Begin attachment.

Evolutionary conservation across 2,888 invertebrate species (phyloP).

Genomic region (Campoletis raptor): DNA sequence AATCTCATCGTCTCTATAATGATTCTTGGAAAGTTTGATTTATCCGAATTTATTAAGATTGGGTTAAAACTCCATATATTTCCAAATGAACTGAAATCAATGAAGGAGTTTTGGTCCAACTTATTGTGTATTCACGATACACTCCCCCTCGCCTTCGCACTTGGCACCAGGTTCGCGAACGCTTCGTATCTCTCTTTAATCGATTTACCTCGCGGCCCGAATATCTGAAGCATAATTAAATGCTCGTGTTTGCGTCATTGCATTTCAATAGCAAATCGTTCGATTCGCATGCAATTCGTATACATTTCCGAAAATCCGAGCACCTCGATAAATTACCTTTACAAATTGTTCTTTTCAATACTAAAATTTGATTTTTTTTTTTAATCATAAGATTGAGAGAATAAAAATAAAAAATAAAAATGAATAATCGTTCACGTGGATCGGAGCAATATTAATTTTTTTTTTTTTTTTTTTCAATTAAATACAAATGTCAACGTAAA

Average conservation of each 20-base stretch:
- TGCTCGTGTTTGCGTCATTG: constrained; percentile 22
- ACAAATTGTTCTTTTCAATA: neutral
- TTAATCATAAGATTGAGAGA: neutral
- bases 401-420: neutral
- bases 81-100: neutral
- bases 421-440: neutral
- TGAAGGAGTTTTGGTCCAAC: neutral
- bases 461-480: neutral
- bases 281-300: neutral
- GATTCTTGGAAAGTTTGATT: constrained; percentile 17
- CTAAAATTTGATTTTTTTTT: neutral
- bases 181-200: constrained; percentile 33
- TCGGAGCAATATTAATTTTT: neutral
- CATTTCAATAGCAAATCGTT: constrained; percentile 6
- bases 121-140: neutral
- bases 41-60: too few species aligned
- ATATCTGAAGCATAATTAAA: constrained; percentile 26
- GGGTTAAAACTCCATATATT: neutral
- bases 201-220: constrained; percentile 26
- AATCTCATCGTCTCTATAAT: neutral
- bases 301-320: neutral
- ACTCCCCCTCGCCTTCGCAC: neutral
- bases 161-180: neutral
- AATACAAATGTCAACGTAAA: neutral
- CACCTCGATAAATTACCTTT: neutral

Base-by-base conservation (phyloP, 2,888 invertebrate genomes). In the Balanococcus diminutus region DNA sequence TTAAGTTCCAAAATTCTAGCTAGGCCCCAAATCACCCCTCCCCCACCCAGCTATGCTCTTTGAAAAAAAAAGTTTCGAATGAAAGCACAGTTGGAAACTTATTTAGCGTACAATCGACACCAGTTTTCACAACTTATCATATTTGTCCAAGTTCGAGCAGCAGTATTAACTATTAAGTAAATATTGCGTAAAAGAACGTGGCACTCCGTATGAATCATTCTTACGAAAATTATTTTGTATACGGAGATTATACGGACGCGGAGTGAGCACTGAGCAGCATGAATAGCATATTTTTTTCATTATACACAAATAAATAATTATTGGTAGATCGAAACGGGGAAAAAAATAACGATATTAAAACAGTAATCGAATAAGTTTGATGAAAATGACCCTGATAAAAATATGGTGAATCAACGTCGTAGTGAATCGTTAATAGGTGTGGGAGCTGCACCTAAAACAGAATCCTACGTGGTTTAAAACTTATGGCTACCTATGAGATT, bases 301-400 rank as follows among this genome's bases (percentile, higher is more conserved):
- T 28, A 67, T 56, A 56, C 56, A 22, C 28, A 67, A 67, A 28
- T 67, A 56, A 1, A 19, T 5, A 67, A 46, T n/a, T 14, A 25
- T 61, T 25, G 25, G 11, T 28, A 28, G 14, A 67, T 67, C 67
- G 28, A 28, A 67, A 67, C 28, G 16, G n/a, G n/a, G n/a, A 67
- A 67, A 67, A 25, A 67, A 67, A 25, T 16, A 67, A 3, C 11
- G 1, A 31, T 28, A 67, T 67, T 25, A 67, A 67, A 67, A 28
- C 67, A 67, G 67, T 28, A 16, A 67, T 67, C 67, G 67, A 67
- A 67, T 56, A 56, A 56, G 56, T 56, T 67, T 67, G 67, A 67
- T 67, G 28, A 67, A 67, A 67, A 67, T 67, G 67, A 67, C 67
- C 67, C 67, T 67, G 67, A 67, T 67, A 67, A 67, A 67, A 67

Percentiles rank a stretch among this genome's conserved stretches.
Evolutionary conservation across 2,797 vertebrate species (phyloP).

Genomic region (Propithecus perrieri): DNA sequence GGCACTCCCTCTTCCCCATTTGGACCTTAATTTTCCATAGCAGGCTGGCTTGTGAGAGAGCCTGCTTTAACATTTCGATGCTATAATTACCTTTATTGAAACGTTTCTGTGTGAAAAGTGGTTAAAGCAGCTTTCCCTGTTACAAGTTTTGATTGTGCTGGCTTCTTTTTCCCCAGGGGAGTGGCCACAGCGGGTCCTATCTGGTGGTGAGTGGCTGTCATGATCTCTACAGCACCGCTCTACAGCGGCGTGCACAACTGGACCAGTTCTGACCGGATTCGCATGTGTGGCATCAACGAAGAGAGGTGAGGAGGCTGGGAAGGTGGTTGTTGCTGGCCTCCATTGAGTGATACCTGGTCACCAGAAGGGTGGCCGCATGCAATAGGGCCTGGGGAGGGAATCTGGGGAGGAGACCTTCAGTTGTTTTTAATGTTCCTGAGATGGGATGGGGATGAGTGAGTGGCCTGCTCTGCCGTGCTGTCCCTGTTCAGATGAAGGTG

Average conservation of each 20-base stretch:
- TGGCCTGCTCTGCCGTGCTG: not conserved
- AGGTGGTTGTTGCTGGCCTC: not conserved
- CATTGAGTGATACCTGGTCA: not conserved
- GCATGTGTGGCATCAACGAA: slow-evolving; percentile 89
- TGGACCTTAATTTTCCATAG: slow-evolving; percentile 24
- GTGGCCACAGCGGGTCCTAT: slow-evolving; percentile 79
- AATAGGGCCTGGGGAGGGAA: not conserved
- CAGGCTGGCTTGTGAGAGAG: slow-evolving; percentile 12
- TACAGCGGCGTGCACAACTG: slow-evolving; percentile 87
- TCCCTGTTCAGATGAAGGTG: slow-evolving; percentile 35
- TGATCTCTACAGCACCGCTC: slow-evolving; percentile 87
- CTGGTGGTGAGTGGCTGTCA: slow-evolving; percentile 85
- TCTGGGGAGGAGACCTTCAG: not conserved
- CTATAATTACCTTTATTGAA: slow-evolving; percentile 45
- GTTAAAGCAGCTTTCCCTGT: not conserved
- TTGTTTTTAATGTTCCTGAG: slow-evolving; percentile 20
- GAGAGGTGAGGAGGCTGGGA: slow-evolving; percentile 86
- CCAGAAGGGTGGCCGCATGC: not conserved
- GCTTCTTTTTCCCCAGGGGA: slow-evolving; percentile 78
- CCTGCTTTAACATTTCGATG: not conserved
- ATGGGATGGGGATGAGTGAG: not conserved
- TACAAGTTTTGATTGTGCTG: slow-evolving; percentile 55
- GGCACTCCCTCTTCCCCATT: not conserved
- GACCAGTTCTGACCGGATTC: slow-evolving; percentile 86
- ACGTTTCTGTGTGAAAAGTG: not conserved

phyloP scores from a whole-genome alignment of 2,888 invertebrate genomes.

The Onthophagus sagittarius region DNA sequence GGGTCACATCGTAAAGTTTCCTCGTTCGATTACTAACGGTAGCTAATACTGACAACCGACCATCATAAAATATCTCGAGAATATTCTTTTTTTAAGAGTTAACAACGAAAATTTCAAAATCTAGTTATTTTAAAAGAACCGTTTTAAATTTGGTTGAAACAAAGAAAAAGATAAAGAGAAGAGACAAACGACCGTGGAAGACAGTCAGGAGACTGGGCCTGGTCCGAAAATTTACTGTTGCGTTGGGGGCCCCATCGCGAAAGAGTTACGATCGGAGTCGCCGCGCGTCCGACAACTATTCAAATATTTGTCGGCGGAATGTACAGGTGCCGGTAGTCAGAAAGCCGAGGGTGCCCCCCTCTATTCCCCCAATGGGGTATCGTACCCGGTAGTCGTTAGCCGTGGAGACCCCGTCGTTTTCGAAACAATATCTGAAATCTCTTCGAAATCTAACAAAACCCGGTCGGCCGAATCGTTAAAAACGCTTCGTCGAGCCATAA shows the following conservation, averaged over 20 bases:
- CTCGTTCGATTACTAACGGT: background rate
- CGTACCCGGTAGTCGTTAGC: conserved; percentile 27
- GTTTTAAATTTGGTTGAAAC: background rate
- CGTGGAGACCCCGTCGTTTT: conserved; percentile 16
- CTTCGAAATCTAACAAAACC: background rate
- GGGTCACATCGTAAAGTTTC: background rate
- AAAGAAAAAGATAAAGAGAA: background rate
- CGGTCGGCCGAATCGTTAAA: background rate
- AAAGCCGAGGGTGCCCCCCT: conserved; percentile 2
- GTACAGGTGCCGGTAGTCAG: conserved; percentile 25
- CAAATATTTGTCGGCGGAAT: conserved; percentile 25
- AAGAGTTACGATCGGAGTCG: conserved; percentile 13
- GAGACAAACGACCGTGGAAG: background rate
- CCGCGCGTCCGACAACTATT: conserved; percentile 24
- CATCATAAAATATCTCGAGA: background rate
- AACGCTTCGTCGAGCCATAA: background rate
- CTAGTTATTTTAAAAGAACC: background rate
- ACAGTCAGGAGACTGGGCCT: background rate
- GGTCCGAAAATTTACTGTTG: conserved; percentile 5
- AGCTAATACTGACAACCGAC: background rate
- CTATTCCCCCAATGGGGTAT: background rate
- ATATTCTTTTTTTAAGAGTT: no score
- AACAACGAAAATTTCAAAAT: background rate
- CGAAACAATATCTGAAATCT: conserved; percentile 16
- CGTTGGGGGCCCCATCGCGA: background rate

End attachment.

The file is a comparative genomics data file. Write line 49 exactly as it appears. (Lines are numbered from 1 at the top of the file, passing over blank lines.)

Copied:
- GTGGCCACAGCGGGTCCTAT: slow-evolving; percentile 79